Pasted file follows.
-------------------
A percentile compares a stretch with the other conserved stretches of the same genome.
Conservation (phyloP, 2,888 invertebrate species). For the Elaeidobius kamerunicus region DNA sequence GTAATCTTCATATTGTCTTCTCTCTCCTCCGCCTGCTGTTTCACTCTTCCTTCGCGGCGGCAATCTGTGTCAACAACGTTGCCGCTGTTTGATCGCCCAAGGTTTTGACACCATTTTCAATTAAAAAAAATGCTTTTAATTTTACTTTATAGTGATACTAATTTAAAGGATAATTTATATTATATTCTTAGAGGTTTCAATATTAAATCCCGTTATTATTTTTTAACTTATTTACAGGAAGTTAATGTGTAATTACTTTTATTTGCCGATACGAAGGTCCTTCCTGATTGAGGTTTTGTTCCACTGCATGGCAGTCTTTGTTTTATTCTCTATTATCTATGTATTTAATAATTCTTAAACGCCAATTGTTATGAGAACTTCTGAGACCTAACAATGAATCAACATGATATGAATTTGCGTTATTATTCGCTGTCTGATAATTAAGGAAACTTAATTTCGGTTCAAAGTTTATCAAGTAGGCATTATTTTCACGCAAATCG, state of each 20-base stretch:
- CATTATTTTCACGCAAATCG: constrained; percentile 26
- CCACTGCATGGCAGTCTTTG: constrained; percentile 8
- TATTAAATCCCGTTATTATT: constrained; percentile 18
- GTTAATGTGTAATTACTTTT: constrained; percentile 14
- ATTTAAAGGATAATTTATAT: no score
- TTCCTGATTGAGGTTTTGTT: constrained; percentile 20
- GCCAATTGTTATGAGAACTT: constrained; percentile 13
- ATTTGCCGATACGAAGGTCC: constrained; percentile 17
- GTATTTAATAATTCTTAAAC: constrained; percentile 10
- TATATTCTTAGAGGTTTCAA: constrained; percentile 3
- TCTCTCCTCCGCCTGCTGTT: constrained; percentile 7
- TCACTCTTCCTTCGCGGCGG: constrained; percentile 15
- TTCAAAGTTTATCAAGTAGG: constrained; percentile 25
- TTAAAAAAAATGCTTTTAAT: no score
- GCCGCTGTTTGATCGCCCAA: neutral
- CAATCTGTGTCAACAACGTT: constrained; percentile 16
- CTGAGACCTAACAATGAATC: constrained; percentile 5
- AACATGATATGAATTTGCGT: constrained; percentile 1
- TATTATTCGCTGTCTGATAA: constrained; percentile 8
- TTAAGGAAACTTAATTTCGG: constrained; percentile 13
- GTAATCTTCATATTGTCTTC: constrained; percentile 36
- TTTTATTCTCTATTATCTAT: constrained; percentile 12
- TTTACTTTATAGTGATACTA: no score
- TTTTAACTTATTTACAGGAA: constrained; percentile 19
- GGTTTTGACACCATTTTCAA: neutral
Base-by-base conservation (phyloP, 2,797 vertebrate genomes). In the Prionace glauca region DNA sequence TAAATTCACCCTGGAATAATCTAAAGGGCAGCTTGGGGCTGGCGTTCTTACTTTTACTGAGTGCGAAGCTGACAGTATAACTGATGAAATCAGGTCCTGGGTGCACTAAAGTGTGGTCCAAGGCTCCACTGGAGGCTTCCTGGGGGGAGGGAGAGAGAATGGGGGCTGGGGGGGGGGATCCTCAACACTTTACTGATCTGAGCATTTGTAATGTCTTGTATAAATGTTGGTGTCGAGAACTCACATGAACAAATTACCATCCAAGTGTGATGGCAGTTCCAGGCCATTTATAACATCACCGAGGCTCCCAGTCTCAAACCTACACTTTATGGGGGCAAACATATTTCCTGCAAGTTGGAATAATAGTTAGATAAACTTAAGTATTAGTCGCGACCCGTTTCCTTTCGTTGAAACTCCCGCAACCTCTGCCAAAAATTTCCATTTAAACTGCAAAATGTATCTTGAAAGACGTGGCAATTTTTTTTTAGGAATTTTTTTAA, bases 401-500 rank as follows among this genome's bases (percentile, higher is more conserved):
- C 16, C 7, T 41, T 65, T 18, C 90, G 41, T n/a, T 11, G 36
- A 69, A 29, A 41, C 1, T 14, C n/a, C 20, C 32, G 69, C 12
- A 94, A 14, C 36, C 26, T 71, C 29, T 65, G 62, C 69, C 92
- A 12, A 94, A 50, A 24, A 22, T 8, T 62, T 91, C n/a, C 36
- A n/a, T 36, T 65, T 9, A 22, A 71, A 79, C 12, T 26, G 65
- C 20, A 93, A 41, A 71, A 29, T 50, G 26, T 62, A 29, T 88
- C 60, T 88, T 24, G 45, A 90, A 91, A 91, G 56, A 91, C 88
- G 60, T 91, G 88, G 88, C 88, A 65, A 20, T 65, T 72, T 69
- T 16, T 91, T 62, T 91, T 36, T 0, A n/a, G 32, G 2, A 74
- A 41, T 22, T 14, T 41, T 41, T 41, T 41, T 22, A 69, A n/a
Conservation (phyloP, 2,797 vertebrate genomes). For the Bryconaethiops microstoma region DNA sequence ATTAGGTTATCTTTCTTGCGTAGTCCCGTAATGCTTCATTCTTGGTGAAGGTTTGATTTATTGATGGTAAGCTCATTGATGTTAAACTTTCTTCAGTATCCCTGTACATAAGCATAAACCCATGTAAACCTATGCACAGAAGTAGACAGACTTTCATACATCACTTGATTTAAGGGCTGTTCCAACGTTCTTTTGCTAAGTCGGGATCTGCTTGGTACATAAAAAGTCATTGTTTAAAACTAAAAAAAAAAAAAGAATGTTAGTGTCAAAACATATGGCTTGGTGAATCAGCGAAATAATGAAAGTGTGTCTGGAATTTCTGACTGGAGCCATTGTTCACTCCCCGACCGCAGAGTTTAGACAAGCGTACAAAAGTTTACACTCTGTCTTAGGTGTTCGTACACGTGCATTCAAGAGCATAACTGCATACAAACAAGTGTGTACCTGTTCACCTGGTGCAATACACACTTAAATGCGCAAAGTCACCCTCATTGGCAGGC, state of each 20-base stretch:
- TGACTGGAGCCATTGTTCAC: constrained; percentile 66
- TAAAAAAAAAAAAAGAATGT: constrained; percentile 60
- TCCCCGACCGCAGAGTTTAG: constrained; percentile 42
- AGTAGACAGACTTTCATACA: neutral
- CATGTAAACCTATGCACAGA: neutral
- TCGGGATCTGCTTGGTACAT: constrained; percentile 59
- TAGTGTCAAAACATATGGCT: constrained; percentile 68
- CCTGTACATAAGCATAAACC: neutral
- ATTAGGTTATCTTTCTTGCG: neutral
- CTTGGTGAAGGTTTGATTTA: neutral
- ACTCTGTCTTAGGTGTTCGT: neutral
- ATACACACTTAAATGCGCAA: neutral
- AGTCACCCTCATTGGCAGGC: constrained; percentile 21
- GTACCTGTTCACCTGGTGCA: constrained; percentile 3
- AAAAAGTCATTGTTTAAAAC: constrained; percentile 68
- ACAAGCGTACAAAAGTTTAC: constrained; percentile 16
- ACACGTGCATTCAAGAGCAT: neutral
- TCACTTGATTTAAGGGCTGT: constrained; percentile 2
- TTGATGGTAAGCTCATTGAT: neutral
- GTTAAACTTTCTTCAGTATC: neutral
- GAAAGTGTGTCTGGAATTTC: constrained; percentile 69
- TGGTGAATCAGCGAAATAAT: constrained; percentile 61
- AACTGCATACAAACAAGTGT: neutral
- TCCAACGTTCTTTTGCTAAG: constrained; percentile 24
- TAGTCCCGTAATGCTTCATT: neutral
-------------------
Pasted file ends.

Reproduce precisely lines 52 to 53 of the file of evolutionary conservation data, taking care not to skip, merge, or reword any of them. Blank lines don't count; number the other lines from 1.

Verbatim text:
- AGTCACCCTCATTGGCAGGC: constrained; percentile 21
- GTACCTGTTCACCTGGTGCA: constrained; percentile 3